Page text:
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Industry Circular

Number: 76-3

Date: February 12, 1976

Department of the Treasury

Bureau of Alcohol, Tobacco and Firearms

Washington, DC 20226


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Federal explosives licensees and permittees, and others concerned:

On December 29, 1975, a bomb-blast ripped through New York's LaGuardia airport, killing 11 persons and injuring some 75 others.

This tragic incident is but the latest in an alarming upward spiral of bombings that have occurred in cities, suburban communities, small towns and rural areas across America in recent years. Numerous law enforcement officials fear that this upward spiral will swell into an epidemic in 1976.

Terrorist groups have vowed to increase violence during the Bicentennial year; past experience has shown that such groups rely heavily on bombings as a tool in "publicizing" political dissent. Reports show, for example, that more terrorist bombings occurred during the first half of 1975 than in all of 1974. A NUMBER OF THESE BOMBS WERE MADE WITH STOLEN EXPLOSIVES.

The increase in bombing incidents in this country and the increase in explosives thefts is of great concern to all segments of the American public. ATF believes that you, as members of the explosives industry and as dealers in and users of its products, are particularly concerned in this regard; we urge your cooperation, therefore, in reporting thefts of explosives promptly and in providing greater security for your premises and magazines.

Specifically, we ask you to:

1. Report all thefts or losses of explosives from your magazines or premises promptly. Notify, by phone, the nearest ATF office and your local authorities. Follow this with a report on ATF Form 4712, "Report of Theft of Explosives." We have learned that some licensees and users of explosives have failed to report losses or thefts. Federal law prescribes penalties for failure to report within 24 hours the theft or loss of explosives from your magazines or premises.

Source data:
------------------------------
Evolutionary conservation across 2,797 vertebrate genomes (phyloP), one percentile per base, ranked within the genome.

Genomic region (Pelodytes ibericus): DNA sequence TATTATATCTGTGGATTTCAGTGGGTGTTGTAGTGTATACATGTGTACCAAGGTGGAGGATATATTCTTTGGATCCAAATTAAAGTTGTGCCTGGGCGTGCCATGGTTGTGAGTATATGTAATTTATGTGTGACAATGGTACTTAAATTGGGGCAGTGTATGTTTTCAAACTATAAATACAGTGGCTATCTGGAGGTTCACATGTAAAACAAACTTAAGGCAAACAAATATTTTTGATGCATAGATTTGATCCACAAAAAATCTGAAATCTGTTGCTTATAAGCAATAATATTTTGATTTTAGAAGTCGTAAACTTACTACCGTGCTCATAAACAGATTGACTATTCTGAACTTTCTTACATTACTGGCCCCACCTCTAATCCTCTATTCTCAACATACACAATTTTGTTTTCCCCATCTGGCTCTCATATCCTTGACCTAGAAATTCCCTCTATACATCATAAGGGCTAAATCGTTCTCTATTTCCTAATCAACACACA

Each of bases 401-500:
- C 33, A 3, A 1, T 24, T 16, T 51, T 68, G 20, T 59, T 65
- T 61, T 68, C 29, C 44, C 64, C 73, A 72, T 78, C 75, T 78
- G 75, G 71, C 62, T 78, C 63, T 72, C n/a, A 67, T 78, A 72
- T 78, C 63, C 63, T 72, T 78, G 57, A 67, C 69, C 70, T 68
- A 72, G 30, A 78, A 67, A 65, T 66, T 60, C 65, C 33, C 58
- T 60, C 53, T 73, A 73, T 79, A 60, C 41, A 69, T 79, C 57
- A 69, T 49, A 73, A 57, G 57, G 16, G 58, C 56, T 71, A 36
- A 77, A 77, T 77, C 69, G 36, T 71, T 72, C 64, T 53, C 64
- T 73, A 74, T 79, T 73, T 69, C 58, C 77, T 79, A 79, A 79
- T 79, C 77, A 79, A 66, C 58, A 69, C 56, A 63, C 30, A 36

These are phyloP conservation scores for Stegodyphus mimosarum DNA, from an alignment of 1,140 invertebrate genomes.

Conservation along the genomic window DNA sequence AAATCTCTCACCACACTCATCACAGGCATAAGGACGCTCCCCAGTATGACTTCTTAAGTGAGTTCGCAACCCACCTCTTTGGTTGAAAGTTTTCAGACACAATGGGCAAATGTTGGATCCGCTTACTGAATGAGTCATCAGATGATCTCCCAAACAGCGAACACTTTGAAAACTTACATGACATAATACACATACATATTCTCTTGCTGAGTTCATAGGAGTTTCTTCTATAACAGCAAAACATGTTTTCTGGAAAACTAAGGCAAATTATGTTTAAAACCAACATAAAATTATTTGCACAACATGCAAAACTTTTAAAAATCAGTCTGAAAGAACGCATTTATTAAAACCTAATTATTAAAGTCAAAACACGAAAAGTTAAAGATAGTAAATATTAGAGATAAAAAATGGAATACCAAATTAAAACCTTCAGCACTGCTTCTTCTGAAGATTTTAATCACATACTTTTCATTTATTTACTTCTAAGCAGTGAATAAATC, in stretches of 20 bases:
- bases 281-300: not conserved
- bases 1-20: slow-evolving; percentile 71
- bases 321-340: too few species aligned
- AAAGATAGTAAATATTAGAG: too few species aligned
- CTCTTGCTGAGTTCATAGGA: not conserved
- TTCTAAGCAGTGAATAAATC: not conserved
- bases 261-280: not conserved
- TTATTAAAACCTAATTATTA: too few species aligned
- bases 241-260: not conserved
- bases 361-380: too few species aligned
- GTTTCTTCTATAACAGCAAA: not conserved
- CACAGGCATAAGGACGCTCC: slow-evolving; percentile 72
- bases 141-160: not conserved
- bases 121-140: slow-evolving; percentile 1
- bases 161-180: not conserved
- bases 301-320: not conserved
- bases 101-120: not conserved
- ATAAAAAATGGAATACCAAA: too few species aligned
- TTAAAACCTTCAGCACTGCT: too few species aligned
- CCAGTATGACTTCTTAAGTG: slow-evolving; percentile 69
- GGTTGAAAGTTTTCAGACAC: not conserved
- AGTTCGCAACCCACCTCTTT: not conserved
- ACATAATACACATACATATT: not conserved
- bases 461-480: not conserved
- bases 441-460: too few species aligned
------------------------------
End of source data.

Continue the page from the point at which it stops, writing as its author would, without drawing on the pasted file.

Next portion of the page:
2. Remember to inspect those magazines not in daily use at intervals of not more than three days. This would

assist you in detecting any break-in or attempted break-in at your magazines.

3. Pay closer attention to the activities taking place on your business premises; take note of unusual activity or strangers in the vicinity of your explosives storage areas.

4. Review your recordkeeping practices to satisfy yourself that no discrepancies exist or that there has been no juggling of figures in your reported inventories. Promptly correct any clerical errors uncovered.

It may have been some time since you last considered the adequacy of your explosives security procedures, particularly the degree to which your magazines are secure from forced entry. We urge you to take this opportunity to consider this vital matter.

If you have any questions or feel you need assistance in any matter, please do not hesitate to contact your ATF regional office or the nearest local office.

Rex Davis

Rex D. Davis


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